MoMA celebrates the multi-faceted career of the Icelandic alt diva with a retrospective encompassing the many mediums she’s worked in: Music of course, but also art, costume design and video, among others. The installation includes an immersive “experience” in sound and film created especially for the show.
Widely known for her photographs of dolls, ventriloquist dummies and objects on legs, Laurie Simmons has been a fixture on the New York art scene since the mid-1970s, when she first emerged as part of the Pictures Generation. This show presents new photos of fashion models rendered uncanny by the addition of eyes painted on their closed eyelids. You might say that Simmons here is putting the l'oeil into trompe l'oeil.
This show presents some 160 pages culled from the artist’s notebooks—sketches, but also examples of the artist’s poetry and other writings—along with related paintings and works on paper.
Centering around a 60-panel series of paintings by Jacob Lawrence, this show deals with a chapter of the nation’s history unfamiliar to a lot of people, especially whites: the story of 5 to 6 million African Americans fleeing the Jim Crow South for the cities of the Northeast, the Midwest and the West Coast between 1910 and 1970. African Americans left their homes to escape poverty, segregation, harassment, an unfair legal system and the violence routinely perpetrated upon them by their white neighbors. Lawrence was among the first to grasp the import of the Great Migration, which he set out to immortalize in his paintings. Besides Lawrence, MoMA will include other artists such as Charles White, Romare Bearden and Gordon Parks, as well as posters and books. It’s all part of a fascinating look not just at race but at how people chase the American Dream, even with the odds stacked against them.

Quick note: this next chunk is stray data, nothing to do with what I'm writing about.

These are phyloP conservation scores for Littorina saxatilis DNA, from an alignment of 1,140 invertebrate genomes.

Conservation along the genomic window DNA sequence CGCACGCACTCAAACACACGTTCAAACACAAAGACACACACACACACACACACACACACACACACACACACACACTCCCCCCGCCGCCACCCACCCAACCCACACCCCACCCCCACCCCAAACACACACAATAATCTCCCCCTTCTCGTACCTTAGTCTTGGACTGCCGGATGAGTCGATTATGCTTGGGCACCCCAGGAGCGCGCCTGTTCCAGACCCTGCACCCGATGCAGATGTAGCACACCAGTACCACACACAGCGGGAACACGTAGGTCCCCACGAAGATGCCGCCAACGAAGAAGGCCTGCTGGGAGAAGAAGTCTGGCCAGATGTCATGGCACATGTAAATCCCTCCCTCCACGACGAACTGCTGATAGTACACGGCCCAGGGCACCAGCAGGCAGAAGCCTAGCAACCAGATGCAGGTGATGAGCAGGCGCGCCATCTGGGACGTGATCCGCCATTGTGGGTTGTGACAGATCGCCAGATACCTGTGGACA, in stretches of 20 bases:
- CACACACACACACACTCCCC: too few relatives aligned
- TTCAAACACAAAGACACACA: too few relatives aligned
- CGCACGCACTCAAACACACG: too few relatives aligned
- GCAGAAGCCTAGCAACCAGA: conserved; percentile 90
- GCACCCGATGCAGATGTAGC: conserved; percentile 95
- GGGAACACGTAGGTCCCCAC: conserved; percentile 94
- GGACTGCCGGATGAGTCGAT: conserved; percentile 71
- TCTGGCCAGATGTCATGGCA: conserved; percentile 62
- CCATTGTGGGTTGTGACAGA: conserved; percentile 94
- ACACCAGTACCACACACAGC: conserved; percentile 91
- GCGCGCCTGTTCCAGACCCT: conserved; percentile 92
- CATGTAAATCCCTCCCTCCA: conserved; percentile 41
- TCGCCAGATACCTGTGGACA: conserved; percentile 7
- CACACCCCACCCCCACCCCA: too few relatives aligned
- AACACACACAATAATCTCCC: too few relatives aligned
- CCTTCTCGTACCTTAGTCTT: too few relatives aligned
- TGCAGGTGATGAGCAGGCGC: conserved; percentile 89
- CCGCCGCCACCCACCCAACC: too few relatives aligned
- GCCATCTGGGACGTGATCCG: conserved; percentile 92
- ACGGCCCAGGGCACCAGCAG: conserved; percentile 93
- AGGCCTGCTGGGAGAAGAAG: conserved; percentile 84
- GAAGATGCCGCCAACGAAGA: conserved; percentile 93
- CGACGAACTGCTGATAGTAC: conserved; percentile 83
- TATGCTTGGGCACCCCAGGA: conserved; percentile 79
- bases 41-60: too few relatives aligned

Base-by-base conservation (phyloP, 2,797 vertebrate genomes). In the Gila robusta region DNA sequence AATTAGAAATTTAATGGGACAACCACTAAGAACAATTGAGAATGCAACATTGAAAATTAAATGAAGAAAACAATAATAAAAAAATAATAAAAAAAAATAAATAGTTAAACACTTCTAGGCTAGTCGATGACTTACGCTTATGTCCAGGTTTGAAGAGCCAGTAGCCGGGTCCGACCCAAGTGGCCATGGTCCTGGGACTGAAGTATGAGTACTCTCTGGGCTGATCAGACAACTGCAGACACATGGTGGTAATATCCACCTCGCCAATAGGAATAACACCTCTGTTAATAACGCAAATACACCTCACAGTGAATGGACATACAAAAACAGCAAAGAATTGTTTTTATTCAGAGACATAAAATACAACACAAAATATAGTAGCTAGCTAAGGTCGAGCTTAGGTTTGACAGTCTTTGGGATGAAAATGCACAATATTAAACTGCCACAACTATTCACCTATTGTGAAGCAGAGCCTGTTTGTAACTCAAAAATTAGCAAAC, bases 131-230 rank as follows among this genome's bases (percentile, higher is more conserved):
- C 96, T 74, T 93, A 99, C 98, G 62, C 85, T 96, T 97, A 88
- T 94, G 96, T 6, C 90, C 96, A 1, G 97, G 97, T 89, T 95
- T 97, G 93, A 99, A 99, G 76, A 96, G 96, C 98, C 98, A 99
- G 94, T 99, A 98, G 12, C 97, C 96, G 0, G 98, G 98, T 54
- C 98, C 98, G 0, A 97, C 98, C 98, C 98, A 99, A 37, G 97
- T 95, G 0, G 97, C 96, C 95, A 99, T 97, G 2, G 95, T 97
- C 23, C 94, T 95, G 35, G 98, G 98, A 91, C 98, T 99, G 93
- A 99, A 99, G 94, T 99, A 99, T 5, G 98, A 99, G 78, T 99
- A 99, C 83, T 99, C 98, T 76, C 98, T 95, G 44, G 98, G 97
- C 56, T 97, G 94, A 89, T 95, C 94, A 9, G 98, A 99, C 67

Before Yoko Ono became inextricably linked with John Lennon—and disparaged as the woman who "broke up" The Beatles—she was an artist, with a career stretching back to the early 1960s. Ono was a conceptual and performance artist, a sincere absurdist influenced by Duchamp and the Fluxus movement. But her delicately minimal aesthetic owed just as much to her Japanese background. This survey—which mostly covers the years leading up to her pop-cultural celebrity—is the first of its kind, and is anchored by her odd, previous association with MoMA: an unofficial show she mounted for herself at the museum in 1971. It consisted primarily of a sign at the entrance, informing the public that she had released flies around the museum. Ono never stopped making her work, which in recent years has been reintroduced to art-world audiences, but his exhibition puts her efforts into historical context.
It's finally here! The new and improved Whitney home in MePa that's supposed to finally put to rest the museum's rep as the also-ran of New York's major art institutions. As designed by international starchitect Renzo Piano, the building is certainly big, with 63,000 square feet of indoor and outdoor exhibition space. The Whitney takes advantage of all that room to mount the most extensive showing ever of its permanent collection (which comprises some 21,000 works in total). Filling the building top to bottom, the exhibition heralds the arrival of a brand-new era for a museum that proudly maintains American Art in its name, even as the American Century sputters to a close.